Facebook Wants A.I. to Put Content From Strangers in Your News Feed

Zuckerberg and Co. just don't have the technology yet.

Getty Images / Justin Sullivan

Friends are a pretty big deal on Facebook — the social network is always highlighting friendly relationships with cute videos, and everyone understands the implications of being unfriended. However, during Wednesday’s quarterly earnings call, CEO Mark Zuckerberg revealed that he wants the social network to develop an artificial intelligence that can bypass friends entirely and place content that it thinks you’ll like right in your News Feed, regardless if anyone you’re connected with has ever liked it.

Zuckerberg talked about artificial intelligence briefly in a Q&A at the end of the call after first revealing that Facebook made a tidy profit of $3.57 billion that quarter. When asked how A.I. would factor into Facebook’s plans going forward, Zuckerberg said there were two main areas he was looking at. The first was an A.I. that could identify visual content (a photo or video, for instance), understand what it was seeing, and then decide if you as a user would be interested in it.

“And you can imagine that today, we consider putting things in your News Feed that you’re connected to in some way, right, that are from a friend or from a page that you are following or that one of your friends liked,” Zuckerberg said, explaining how Facebook’s News Feed currently works. “But there’s no reason that we shouldn’t be able to match you up with any of the millions of pieces of content that might be interesting that get shared on Facebook every day, except for the fact that we don’t have the A.I. technology to know what those are about and that they match your interests today.”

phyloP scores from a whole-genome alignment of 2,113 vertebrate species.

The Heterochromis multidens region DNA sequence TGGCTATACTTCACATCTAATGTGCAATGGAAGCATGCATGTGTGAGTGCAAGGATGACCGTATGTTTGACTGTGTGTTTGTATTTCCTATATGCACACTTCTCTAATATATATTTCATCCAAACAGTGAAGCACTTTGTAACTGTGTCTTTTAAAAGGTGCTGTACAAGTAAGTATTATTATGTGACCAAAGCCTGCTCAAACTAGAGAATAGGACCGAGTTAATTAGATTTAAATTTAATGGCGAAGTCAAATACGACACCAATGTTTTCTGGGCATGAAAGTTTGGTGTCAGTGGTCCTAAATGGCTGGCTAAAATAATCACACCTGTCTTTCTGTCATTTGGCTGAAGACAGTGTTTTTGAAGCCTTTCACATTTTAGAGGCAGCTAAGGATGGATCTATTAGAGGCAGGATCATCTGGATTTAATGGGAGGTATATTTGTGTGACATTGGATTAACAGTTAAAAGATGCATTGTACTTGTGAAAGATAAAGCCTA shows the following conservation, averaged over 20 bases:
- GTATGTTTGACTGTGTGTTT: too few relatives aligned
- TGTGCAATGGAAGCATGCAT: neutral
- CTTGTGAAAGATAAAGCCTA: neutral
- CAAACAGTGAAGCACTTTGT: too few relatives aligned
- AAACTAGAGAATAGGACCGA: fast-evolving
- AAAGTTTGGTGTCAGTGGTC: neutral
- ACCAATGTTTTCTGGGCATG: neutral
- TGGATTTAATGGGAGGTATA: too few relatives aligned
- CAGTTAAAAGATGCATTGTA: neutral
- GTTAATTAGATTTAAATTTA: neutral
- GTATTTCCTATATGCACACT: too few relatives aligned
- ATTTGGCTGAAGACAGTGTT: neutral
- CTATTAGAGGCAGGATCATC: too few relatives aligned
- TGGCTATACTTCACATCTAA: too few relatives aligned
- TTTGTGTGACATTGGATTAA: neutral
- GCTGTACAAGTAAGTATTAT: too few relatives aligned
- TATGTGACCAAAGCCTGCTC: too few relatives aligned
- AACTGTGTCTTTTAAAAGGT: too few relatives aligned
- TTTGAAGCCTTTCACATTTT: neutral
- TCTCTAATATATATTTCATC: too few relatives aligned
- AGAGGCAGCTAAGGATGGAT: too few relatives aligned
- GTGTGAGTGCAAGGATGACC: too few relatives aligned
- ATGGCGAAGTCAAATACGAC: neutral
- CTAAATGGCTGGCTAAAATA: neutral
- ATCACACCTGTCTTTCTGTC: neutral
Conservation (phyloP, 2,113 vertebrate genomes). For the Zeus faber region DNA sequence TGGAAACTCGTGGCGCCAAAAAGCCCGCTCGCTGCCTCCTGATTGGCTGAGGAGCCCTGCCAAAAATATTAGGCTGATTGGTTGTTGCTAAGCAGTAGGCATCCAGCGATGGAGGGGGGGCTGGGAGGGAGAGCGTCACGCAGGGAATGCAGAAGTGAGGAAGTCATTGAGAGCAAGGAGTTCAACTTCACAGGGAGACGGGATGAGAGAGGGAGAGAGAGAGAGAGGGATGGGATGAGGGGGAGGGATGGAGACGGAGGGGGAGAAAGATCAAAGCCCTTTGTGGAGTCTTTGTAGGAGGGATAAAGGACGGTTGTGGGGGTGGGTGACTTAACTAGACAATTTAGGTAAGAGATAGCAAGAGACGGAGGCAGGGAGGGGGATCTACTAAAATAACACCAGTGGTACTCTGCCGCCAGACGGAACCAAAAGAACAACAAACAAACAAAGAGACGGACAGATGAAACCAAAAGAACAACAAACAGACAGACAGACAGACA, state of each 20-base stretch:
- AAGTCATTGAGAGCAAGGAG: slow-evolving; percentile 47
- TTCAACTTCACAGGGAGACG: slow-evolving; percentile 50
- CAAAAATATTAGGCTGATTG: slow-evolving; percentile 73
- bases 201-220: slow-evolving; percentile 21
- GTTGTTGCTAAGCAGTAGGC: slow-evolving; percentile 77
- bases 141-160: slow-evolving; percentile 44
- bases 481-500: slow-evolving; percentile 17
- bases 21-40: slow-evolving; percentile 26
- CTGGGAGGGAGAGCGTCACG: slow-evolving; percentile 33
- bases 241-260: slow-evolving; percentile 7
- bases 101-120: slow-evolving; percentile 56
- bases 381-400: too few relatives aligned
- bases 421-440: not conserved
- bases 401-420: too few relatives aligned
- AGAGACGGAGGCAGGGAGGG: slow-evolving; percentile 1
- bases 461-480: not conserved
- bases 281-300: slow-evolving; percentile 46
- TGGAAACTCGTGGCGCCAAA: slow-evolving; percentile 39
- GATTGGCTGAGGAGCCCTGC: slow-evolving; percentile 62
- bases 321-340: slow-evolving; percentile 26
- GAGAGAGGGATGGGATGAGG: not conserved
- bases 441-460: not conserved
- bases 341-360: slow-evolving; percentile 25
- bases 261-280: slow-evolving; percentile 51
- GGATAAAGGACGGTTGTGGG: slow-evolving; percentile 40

Zuckerberg wasn’t exactly clear what this A.I. would look like in action — possibly in part because the technology doesn’t even exist yet. Inverse reached out to Facebook for clarification, but based on Zuckerberg’s comments, this does seem like it would be a pretty big change to the way News Feed currently works. No timeframe was given for when an A.I. like this might be feasible.

Mark Zuckerberg stares into the darkness.

Getty Images / David Ramos

The other area where Zuckerberg says Facebook has big plans for A.I. is content moderation. The CEO admitted that there is some very inappropriate content that gets posted to the social network.

“And it’s a minority of the content, but I’m really focused on making sure that our company gets faster at taking the bad stuff down,” he said. “And we can do better with people, but ultimately, the best thing that we can do is build A.I. systems that can watch a video and understand that it’s going to be problematic and violate the policies of our community and that people aren’t going to want to see it and then just not show it to people before that experience.”

Zuckerberg is probably right that A.I. can do this unsavory job the fastest, but his aside about doing “better with people” is telling. Human moderators on Facebook already have trouble telling if an image is inappropriate or if it’s an iconic photo that demonstrates the horrors of war. It’s hard to imagine A.I. mastering those cultural subtitles and context clues.

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